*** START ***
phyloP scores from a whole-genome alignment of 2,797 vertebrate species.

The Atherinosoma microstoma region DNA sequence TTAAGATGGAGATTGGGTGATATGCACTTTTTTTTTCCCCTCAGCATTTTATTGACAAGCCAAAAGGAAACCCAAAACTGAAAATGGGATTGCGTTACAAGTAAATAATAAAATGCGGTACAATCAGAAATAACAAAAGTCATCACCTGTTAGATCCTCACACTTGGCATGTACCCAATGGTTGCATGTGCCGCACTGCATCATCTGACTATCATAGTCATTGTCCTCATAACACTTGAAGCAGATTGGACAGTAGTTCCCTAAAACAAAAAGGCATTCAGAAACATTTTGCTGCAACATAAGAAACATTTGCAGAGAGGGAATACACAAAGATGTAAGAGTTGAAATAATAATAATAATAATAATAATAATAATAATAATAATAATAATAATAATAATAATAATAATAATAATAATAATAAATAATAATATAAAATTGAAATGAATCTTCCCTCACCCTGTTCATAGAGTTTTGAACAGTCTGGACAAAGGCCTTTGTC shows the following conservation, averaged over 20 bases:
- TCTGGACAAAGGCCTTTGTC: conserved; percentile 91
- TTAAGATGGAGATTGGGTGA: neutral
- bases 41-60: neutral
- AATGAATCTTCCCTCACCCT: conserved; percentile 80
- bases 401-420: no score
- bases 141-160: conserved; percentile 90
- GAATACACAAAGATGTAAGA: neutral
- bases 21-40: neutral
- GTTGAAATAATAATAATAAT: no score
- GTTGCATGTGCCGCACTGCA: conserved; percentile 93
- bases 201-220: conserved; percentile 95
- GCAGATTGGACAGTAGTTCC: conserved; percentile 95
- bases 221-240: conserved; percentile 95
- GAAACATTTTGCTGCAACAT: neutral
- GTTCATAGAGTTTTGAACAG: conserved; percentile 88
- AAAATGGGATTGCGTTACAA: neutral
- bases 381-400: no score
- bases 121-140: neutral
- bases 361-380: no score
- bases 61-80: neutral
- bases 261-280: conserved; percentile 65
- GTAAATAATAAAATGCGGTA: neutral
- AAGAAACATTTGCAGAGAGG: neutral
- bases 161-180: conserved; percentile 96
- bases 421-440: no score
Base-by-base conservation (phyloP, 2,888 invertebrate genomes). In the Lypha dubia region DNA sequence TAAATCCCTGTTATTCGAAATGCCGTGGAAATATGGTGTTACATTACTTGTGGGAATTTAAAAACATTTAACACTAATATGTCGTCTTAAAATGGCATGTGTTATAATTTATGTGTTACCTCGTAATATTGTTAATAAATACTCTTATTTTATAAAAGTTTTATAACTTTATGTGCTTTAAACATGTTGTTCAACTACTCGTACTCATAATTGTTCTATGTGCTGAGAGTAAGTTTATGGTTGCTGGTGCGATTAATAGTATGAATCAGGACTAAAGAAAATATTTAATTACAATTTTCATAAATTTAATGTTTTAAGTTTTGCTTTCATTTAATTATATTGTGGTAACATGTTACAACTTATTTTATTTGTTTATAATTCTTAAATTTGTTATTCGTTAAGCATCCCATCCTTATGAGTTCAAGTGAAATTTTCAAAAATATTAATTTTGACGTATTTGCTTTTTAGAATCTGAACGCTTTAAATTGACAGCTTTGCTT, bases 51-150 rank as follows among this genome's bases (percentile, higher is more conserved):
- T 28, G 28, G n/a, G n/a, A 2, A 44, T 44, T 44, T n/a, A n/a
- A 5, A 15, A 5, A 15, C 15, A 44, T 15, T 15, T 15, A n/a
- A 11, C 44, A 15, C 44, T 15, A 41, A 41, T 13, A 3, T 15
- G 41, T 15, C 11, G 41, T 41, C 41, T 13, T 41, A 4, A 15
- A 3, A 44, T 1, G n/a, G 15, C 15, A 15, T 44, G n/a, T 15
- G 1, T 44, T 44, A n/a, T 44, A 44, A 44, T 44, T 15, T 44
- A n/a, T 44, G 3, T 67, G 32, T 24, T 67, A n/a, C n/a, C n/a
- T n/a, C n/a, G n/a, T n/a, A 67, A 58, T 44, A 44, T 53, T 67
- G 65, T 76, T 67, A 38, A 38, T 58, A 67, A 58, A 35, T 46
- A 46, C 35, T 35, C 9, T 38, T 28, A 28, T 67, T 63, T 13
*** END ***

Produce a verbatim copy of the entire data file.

phyloP scores from a whole-genome alignment of 2,797 vertebrate species.

The Atherinosoma microstoma region DNA sequence TTAAGATGGAGATTGGGTGATATGCACTTTTTTTTTCCCCTCAGCATTTTATTGACAAGCCAAAAGGAAACCCAAAACTGAAAATGGGATTGCGTTACAAGTAAATAATAAAATGCGGTACAATCAGAAATAACAAAAGTCATCACCTGTTAGATCCTCACACTTGGCATGTACCCAATGGTTGCATGTGCCGCACTGCATCATCTGACTATCATAGTCATTGTCCTCATAACACTTGAAGCAGATTGGACAGTAGTTCCCTAAAACAAAAAGGCATTCAGAAACATTTTGCTGCAACATAAGAAACATTTGCAGAGAGGGAATACACAAAGATGTAAGAGTTGAAATAATAATAATAATAATAATAATAATAATAATAATAATAATAATAATAATAATAATAATAATAATAATAATAATAAATAATAATATAAAATTGAAATGAATCTTCCCTCACCCTGTTCATAGAGTTTTGAACAGTCTGGACAAAGGCCTTTGTC shows the following conservation, averaged over 20 bases:
- TCTGGACAAAGGCCTTTGTC: conserved; percentile 91
- TTAAGATGGAGATTGGGTGA: neutral
- bases 41-60: neutral
- AATGAATCTTCCCTCACCCT: conserved; percentile 80
- bases 401-420: no score
- bases 141-160: conserved; percentile 90
- GAATACACAAAGATGTAAGA: neutral
- bases 21-40: neutral
- GTTGAAATAATAATAATAAT: no score
- GTTGCATGTGCCGCACTGCA: conserved; percentile 93
- bases 201-220: conserved; percentile 95
- GCAGATTGGACAGTAGTTCC: conserved; percentile 95
- bases 221-240: conserved; percentile 95
- GAAACATTTTGCTGCAACAT: neutral
- GTTCATAGAGTTTTGAACAG: conserved; percentile 88
- AAAATGGGATTGCGTTACAA: neutral
- bases 381-400: no score
- bases 121-140: neutral
- bases 361-380: no score
- bases 61-80: neutral
- bases 261-280: conserved; percentile 65
- GTAAATAATAAAATGCGGTA: neutral
- AAGAAACATTTGCAGAGAGG: neutral
- bases 161-180: conserved; percentile 96
- bases 421-440: no score
Base-by-base conservation (phyloP, 2,888 invertebrate genomes). In the Lypha dubia region DNA sequence TAAATCCCTGTTATTCGAAATGCCGTGGAAATATGGTGTTACATTACTTGTGGGAATTTAAAAACATTTAACACTAATATGTCGTCTTAAAATGGCATGTGTTATAATTTATGTGTTACCTCGTAATATTGTTAATAAATACTCTTATTTTATAAAAGTTTTATAACTTTATGTGCTTTAAACATGTTGTTCAACTACTCGTACTCATAATTGTTCTATGTGCTGAGAGTAAGTTTATGGTTGCTGGTGCGATTAATAGTATGAATCAGGACTAAAGAAAATATTTAATTACAATTTTCATAAATTTAATGTTTTAAGTTTTGCTTTCATTTAATTATATTGTGGTAACATGTTACAACTTATTTTATTTGTTTATAATTCTTAAATTTGTTATTCGTTAAGCATCCCATCCTTATGAGTTCAAGTGAAATTTTCAAAAATATTAATTTTGACGTATTTGCTTTTTAGAATCTGAACGCTTTAAATTGACAGCTTTGCTT, bases 51-150 rank as follows among this genome's bases (percentile, higher is more conserved):
- T 28, G 28, G n/a, G n/a, A 2, A 44, T 44, T 44, T n/a, A n/a
- A 5, A 15, A 5, A 15, C 15, A 44, T 15, T 15, T 15, A n/a
- A 11, C 44, A 15, C 44, T 15, A 41, A 41, T 13, A 3, T 15
- G 41, T 15, C 11, G 41, T 41, C 41, T 13, T 41, A 4, A 15
- A 3, A 44, T 1, G n/a, G 15, C 15, A 15, T 44, G n/a, T 15
- G 1, T 44, T 44, A n/a, T 44, A 44, A 44, T 44, T 15, T 44
- A n/a, T 44, G 3, T 67, G 32, T 24, T 67, A n/a, C n/a, C n/a
- T n/a, C n/a, G n/a, T n/a, A 67, A 58, T 44, A 44, T 53, T 67
- G 65, T 76, T 67, A 38, A 38, T 58, A 67, A 58, A 35, T 46
- A 46, C 35, T 35, C 9, T 38, T 28, A 28, T 67, T 63, T 13